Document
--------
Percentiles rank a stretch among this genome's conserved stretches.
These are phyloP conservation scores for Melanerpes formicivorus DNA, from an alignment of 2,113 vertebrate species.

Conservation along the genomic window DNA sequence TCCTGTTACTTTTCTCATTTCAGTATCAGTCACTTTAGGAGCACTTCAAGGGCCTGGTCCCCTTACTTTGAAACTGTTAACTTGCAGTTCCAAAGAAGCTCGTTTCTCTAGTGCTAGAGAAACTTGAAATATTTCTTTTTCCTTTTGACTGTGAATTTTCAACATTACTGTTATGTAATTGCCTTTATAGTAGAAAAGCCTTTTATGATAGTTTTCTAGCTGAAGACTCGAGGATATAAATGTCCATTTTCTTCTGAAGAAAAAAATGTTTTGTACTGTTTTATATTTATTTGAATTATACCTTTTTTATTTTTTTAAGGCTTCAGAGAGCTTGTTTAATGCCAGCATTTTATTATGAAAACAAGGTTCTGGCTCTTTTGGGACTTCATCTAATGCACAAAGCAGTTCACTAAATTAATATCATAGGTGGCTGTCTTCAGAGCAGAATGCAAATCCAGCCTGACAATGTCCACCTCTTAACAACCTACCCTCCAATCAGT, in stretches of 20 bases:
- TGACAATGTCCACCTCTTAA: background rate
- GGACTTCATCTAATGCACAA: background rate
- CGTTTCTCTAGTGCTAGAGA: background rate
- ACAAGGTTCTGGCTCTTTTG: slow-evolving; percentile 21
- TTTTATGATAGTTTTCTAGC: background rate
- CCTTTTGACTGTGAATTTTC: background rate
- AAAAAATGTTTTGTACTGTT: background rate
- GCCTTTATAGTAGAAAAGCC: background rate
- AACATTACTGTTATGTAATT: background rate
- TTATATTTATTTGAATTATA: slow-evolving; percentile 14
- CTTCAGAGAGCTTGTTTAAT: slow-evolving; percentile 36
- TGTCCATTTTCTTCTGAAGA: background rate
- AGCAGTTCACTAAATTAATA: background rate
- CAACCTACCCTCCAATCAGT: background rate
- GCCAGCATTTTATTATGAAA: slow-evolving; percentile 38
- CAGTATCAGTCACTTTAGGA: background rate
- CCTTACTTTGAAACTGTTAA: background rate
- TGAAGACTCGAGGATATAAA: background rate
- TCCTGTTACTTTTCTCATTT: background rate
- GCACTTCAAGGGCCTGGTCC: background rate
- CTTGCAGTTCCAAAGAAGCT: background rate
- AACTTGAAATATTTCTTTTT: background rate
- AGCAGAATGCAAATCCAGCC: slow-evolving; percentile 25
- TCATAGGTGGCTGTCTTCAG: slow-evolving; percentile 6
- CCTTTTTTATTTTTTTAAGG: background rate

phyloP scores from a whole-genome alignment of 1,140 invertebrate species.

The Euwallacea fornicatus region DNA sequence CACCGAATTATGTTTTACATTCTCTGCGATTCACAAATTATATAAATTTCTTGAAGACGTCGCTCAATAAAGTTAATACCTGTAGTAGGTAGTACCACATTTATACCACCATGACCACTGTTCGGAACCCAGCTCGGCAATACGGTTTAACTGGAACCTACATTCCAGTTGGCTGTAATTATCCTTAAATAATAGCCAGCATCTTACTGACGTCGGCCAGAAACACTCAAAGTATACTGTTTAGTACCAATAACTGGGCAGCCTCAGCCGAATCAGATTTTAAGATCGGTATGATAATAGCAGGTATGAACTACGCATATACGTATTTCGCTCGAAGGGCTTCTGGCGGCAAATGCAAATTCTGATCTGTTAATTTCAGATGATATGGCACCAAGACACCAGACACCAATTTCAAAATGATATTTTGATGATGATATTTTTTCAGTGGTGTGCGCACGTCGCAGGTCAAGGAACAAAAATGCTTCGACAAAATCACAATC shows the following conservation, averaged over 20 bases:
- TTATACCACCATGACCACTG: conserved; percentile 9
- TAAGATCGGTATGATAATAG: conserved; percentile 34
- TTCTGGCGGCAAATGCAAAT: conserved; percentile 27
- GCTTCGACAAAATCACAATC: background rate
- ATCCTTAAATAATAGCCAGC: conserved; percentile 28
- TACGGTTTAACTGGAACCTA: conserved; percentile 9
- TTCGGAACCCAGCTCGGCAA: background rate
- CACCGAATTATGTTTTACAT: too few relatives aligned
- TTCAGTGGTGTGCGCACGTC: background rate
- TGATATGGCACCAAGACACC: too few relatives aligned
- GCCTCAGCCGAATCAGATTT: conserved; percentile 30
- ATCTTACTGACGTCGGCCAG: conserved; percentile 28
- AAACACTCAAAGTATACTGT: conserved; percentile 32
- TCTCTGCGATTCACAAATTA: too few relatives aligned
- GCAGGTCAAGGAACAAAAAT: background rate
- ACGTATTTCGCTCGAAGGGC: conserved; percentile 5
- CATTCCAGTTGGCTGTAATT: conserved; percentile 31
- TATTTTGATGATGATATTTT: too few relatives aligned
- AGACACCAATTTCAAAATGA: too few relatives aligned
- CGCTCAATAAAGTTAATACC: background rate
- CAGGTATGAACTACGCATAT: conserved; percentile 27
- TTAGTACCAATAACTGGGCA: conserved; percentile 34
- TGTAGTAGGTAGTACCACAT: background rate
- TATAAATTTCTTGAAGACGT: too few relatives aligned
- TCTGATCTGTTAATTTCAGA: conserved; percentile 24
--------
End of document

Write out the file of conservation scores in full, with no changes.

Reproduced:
Percentiles rank a stretch among this genome's conserved stretches.
These are phyloP conservation scores for Melanerpes formicivorus DNA, from an alignment of 2,113 vertebrate species.

Conservation along the genomic window DNA sequence TCCTGTTACTTTTCTCATTTCAGTATCAGTCACTTTAGGAGCACTTCAAGGGCCTGGTCCCCTTACTTTGAAACTGTTAACTTGCAGTTCCAAAGAAGCTCGTTTCTCTAGTGCTAGAGAAACTTGAAATATTTCTTTTTCCTTTTGACTGTGAATTTTCAACATTACTGTTATGTAATTGCCTTTATAGTAGAAAAGCCTTTTATGATAGTTTTCTAGCTGAAGACTCGAGGATATAAATGTCCATTTTCTTCTGAAGAAAAAAATGTTTTGTACTGTTTTATATTTATTTGAATTATACCTTTTTTATTTTTTTAAGGCTTCAGAGAGCTTGTTTAATGCCAGCATTTTATTATGAAAACAAGGTTCTGGCTCTTTTGGGACTTCATCTAATGCACAAAGCAGTTCACTAAATTAATATCATAGGTGGCTGTCTTCAGAGCAGAATGCAAATCCAGCCTGACAATGTCCACCTCTTAACAACCTACCCTCCAATCAGT, in stretches of 20 bases:
- TGACAATGTCCACCTCTTAA: background rate
- GGACTTCATCTAATGCACAA: background rate
- CGTTTCTCTAGTGCTAGAGA: background rate
- ACAAGGTTCTGGCTCTTTTG: slow-evolving; percentile 21
- TTTTATGATAGTTTTCTAGC: background rate
- CCTTTTGACTGTGAATTTTC: background rate
- AAAAAATGTTTTGTACTGTT: background rate
- GCCTTTATAGTAGAAAAGCC: background rate
- AACATTACTGTTATGTAATT: background rate
- TTATATTTATTTGAATTATA: slow-evolving; percentile 14
- CTTCAGAGAGCTTGTTTAAT: slow-evolving; percentile 36
- TGTCCATTTTCTTCTGAAGA: background rate
- AGCAGTTCACTAAATTAATA: background rate
- CAACCTACCCTCCAATCAGT: background rate
- GCCAGCATTTTATTATGAAA: slow-evolving; percentile 38
- CAGTATCAGTCACTTTAGGA: background rate
- CCTTACTTTGAAACTGTTAA: background rate
- TGAAGACTCGAGGATATAAA: background rate
- TCCTGTTACTTTTCTCATTT: background rate
- GCACTTCAAGGGCCTGGTCC: background rate
- CTTGCAGTTCCAAAGAAGCT: background rate
- AACTTGAAATATTTCTTTTT: background rate
- AGCAGAATGCAAATCCAGCC: slow-evolving; percentile 25
- TCATAGGTGGCTGTCTTCAG: slow-evolving; percentile 6
- CCTTTTTTATTTTTTTAAGG: background rate

phyloP scores from a whole-genome alignment of 1,140 invertebrate species.

The Euwallacea fornicatus region DNA sequence CACCGAATTATGTTTTACATTCTCTGCGATTCACAAATTATATAAATTTCTTGAAGACGTCGCTCAATAAAGTTAATACCTGTAGTAGGTAGTACCACATTTATACCACCATGACCACTGTTCGGAACCCAGCTCGGCAATACGGTTTAACTGGAACCTACATTCCAGTTGGCTGTAATTATCCTTAAATAATAGCCAGCATCTTACTGACGTCGGCCAGAAACACTCAAAGTATACTGTTTAGTACCAATAACTGGGCAGCCTCAGCCGAATCAGATTTTAAGATCGGTATGATAATAGCAGGTATGAACTACGCATATACGTATTTCGCTCGAAGGGCTTCTGGCGGCAAATGCAAATTCTGATCTGTTAATTTCAGATGATATGGCACCAAGACACCAGACACCAATTTCAAAATGATATTTTGATGATGATATTTTTTCAGTGGTGTGCGCACGTCGCAGGTCAAGGAACAAAAATGCTTCGACAAAATCACAATC shows the following conservation, averaged over 20 bases:
- TTATACCACCATGACCACTG: conserved; percentile 9
- TAAGATCGGTATGATAATAG: conserved; percentile 34
- TTCTGGCGGCAAATGCAAAT: conserved; percentile 27
- GCTTCGACAAAATCACAATC: background rate
- ATCCTTAAATAATAGCCAGC: conserved; percentile 28
- TACGGTTTAACTGGAACCTA: conserved; percentile 9
- TTCGGAACCCAGCTCGGCAA: background rate
- CACCGAATTATGTTTTACAT: too few relatives aligned
- TTCAGTGGTGTGCGCACGTC: background rate
- TGATATGGCACCAAGACACC: too few relatives aligned
- GCCTCAGCCGAATCAGATTT: conserved; percentile 30
- ATCTTACTGACGTCGGCCAG: conserved; percentile 28
- AAACACTCAAAGTATACTGT: conserved; percentile 32
- TCTCTGCGATTCACAAATTA: too few relatives aligned
- GCAGGTCAAGGAACAAAAAT: background rate
- ACGTATTTCGCTCGAAGGGC: conserved; percentile 5
- CATTCCAGTTGGCTGTAATT: conserved; percentile 31
- TATTTTGATGATGATATTTT: too few relatives aligned
- AGACACCAATTTCAAAATGA: too few relatives aligned
- CGCTCAATAAAGTTAATACC: background rate
- CAGGTATGAACTACGCATAT: conserved; percentile 27
- TTAGTACCAATAACTGGGCA: conserved; percentile 34
- TGTAGTAGGTAGTACCACAT: background rate
- TATAAATTTCTTGAAGACGT: too few relatives aligned
- TCTGATCTGTTAATTTCAGA: conserved; percentile 24